Above left: composite parts -each on itīs respective form- dry outside on a warm summerīs afternoon. On such a hot day I do three layers cloth: one in the morning, one midday and one in the evening.
On such a hot day with barely below 30 degrees Celsius (~ 86 degr F) I laid the harness on its back in the sun and waited what would happen:
After about 25 minutes it had collapsed “front onto back” and the material had assumed the consistency of very thick leather. For dressing it could without problems be bend apart again. Nothing dissolved or became “softer” or “sticky”; only more “flexible”.
This is what lino- owners mean when they say: “the warm armour fits itself when warm”. Mine doesnīt though because it has no large contact areas to my body.
When the armour was dressed and in motion it cooled very quickly and became firmer again. The armourīs protective qualities didnīt lessen: hits dented the upper tier a little more but the inner layer wasnīt even touched. This increased tendency to dent can be counteracted through material thickness or special constructional features.
And: would I have been happier with steel armour in this baking heat? Certainly not! Padded steel armour would of course have stopped impacts as always but its benefit would have been doubtful because at such high temperatures one can neither move nor fight well in it.
During the convention august 2014 with 20+ degrees Celsius (warm middle- european temperatures) no “softening” did occur at all, and the superhot summer 2015 had no effect whatsoever on the collar with the shoulder guards (which was especially built for these temperatures).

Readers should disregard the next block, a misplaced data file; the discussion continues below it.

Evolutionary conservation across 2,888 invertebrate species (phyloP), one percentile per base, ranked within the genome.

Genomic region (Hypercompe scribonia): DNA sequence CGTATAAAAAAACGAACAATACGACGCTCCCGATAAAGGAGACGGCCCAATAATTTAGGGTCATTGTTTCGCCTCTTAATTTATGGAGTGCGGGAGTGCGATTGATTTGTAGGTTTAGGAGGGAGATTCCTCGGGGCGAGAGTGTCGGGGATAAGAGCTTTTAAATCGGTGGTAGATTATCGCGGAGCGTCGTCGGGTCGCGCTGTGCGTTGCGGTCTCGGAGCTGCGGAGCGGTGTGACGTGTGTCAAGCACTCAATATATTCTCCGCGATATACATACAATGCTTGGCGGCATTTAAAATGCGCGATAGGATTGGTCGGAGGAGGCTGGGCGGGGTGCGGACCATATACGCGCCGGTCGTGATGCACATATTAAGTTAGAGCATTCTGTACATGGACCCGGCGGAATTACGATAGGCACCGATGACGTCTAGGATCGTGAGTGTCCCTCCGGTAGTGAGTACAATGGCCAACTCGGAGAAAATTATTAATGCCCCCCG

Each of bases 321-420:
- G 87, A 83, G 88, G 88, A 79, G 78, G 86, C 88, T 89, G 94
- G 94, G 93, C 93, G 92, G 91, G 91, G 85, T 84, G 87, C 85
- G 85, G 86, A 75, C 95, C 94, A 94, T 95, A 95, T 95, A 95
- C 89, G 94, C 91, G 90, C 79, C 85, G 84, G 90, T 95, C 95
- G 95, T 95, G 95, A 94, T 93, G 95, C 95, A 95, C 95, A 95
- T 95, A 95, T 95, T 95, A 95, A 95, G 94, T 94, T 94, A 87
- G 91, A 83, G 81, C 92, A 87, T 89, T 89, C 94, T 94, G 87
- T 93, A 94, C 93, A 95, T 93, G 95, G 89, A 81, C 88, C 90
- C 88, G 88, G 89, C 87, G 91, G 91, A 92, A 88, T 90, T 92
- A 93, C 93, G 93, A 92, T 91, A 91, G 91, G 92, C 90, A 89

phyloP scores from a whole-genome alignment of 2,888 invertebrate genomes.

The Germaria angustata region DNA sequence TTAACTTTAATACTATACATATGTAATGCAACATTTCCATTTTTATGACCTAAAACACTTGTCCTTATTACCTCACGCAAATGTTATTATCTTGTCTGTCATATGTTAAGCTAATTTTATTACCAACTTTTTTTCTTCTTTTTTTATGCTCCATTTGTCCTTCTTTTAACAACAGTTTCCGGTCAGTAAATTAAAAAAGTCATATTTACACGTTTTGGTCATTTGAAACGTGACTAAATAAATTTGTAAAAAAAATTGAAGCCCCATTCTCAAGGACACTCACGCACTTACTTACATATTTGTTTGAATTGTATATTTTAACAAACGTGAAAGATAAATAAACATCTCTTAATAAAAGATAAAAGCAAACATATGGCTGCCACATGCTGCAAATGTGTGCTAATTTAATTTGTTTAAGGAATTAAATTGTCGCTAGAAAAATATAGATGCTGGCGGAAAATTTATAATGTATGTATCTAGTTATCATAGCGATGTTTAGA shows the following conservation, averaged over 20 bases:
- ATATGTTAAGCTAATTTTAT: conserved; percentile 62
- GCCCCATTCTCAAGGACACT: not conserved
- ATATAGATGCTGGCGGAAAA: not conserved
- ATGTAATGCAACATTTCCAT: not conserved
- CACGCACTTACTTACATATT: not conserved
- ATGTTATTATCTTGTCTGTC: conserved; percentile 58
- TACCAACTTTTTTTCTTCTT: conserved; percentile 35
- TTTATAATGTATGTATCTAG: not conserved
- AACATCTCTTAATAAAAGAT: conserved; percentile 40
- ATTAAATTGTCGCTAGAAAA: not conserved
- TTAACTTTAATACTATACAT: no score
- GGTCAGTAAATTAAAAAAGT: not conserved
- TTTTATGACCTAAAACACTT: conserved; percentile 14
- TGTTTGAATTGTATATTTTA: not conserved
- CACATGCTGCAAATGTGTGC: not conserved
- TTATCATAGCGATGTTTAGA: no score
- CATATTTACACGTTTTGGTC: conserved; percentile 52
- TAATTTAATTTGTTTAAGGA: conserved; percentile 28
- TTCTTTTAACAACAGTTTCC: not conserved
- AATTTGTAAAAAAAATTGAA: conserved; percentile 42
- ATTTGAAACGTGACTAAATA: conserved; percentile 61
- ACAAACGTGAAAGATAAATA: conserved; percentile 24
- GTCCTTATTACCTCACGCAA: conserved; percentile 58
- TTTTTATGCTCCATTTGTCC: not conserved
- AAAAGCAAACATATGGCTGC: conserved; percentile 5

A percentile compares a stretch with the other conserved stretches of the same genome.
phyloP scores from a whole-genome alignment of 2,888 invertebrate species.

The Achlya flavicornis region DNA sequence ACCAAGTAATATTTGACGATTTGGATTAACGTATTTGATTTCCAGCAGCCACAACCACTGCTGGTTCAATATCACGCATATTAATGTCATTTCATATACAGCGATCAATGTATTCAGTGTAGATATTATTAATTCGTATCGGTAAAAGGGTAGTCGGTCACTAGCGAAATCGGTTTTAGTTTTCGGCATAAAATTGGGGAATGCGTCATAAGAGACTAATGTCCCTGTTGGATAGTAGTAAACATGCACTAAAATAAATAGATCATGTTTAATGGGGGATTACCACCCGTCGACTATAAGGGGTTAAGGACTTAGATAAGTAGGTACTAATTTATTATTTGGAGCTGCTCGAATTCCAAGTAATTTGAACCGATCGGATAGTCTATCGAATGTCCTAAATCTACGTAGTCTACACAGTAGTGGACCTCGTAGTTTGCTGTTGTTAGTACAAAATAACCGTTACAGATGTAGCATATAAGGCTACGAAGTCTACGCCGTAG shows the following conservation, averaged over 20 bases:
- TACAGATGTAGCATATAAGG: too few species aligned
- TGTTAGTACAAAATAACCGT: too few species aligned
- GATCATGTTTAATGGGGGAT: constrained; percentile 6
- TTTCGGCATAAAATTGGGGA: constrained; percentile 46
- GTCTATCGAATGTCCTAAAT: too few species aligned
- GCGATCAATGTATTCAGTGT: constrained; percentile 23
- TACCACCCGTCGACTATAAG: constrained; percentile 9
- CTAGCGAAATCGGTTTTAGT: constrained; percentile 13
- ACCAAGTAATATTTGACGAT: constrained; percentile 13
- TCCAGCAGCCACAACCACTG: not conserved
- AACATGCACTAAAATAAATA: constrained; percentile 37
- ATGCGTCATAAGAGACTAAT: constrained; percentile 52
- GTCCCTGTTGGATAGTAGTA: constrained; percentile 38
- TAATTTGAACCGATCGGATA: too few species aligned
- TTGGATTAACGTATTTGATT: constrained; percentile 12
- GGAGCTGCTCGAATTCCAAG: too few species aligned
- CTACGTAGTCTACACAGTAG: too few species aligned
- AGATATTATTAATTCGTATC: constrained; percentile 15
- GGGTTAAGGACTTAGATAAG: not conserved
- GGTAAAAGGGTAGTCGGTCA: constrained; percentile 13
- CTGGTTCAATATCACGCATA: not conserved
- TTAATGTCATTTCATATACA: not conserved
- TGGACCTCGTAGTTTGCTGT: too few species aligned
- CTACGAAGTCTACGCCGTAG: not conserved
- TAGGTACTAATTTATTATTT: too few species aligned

Insofar a linothorax in the complete temperature range from “cold” to “normal to warm” to “hot” or from “dry” to “wet” combines the best of all worlds.
So whereīs the catch? Thereīs always a fly in the ointment!
Nope, there is none. But if weīre looking for disadvantages, here are a few:
Long processing time. One builds two layers of cloth per day: one in the morning before work and one in the evening. Every 5 or 6 layers the work piece wants to dry for a few extra days.
That means a complete suit of armour with harness, shoulders, helmet, belt, side-plates, arms and legs (most of them two- layered) plus sword sheath(s) eats up quite a lot of building time.
Surfaces (if you like them even and nice...): smooth surfaces are difficult to achieve with complicated or arched parts because these cannot be covered with a single piece of cloth: it is necessary to use patches whose overlappings makes slubs.
The materialīs flexibility. For equipment it is not obstructive and even increases the wearing comfort but if you evolve the ambition to build armour that really protects, one has to come up with something. Original greek swords are ultra-light and donīt pose a threat for the material, but japanese or european middle-age-swords play in another league.
Are there specific problems when building linothorax- parts?
Oh yes! and I hate them all.